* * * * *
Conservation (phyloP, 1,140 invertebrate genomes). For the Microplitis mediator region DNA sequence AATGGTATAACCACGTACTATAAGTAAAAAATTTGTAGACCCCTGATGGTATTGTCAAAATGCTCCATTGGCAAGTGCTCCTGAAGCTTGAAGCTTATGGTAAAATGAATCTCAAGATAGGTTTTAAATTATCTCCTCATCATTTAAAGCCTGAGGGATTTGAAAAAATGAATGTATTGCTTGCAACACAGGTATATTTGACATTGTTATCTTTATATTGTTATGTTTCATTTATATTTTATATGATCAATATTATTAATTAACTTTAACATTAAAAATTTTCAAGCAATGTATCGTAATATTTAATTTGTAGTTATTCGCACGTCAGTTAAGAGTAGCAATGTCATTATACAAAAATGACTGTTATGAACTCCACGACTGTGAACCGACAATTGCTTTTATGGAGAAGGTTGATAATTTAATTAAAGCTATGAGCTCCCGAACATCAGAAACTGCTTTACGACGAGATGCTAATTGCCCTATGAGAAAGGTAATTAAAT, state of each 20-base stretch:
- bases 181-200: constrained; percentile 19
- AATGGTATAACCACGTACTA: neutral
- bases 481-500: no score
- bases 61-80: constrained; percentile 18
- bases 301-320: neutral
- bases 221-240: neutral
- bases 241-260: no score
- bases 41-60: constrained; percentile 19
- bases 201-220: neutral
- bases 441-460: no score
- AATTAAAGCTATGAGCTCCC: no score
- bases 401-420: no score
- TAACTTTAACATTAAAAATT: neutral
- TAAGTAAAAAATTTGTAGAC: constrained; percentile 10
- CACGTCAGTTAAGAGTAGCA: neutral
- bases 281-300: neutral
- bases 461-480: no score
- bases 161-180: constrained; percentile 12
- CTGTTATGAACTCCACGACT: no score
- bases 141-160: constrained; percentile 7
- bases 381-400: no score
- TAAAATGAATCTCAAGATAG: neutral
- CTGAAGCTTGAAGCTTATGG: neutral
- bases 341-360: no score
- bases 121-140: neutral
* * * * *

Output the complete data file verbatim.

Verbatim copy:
Conservation (phyloP, 1,140 invertebrate genomes). For the Microplitis mediator region DNA sequence AATGGTATAACCACGTACTATAAGTAAAAAATTTGTAGACCCCTGATGGTATTGTCAAAATGCTCCATTGGCAAGTGCTCCTGAAGCTTGAAGCTTATGGTAAAATGAATCTCAAGATAGGTTTTAAATTATCTCCTCATCATTTAAAGCCTGAGGGATTTGAAAAAATGAATGTATTGCTTGCAACACAGGTATATTTGACATTGTTATCTTTATATTGTTATGTTTCATTTATATTTTATATGATCAATATTATTAATTAACTTTAACATTAAAAATTTTCAAGCAATGTATCGTAATATTTAATTTGTAGTTATTCGCACGTCAGTTAAGAGTAGCAATGTCATTATACAAAAATGACTGTTATGAACTCCACGACTGTGAACCGACAATTGCTTTTATGGAGAAGGTTGATAATTTAATTAAAGCTATGAGCTCCCGAACATCAGAAACTGCTTTACGACGAGATGCTAATTGCCCTATGAGAAAGGTAATTAAAT, state of each 20-base stretch:
- bases 181-200: constrained; percentile 19
- AATGGTATAACCACGTACTA: neutral
- bases 481-500: no score
- bases 61-80: constrained; percentile 18
- bases 301-320: neutral
- bases 221-240: neutral
- bases 241-260: no score
- bases 41-60: constrained; percentile 19
- bases 201-220: neutral
- bases 441-460: no score
- AATTAAAGCTATGAGCTCCC: no score
- bases 401-420: no score
- TAACTTTAACATTAAAAATT: neutral
- TAAGTAAAAAATTTGTAGAC: constrained; percentile 10
- CACGTCAGTTAAGAGTAGCA: neutral
- bases 281-300: neutral
- bases 461-480: no score
- bases 161-180: constrained; percentile 12
- CTGTTATGAACTCCACGACT: no score
- bases 141-160: constrained; percentile 7
- bases 381-400: no score
- TAAAATGAATCTCAAGATAG: neutral
- CTGAAGCTTGAAGCTTATGG: neutral
- bases 341-360: no score
- bases 121-140: neutral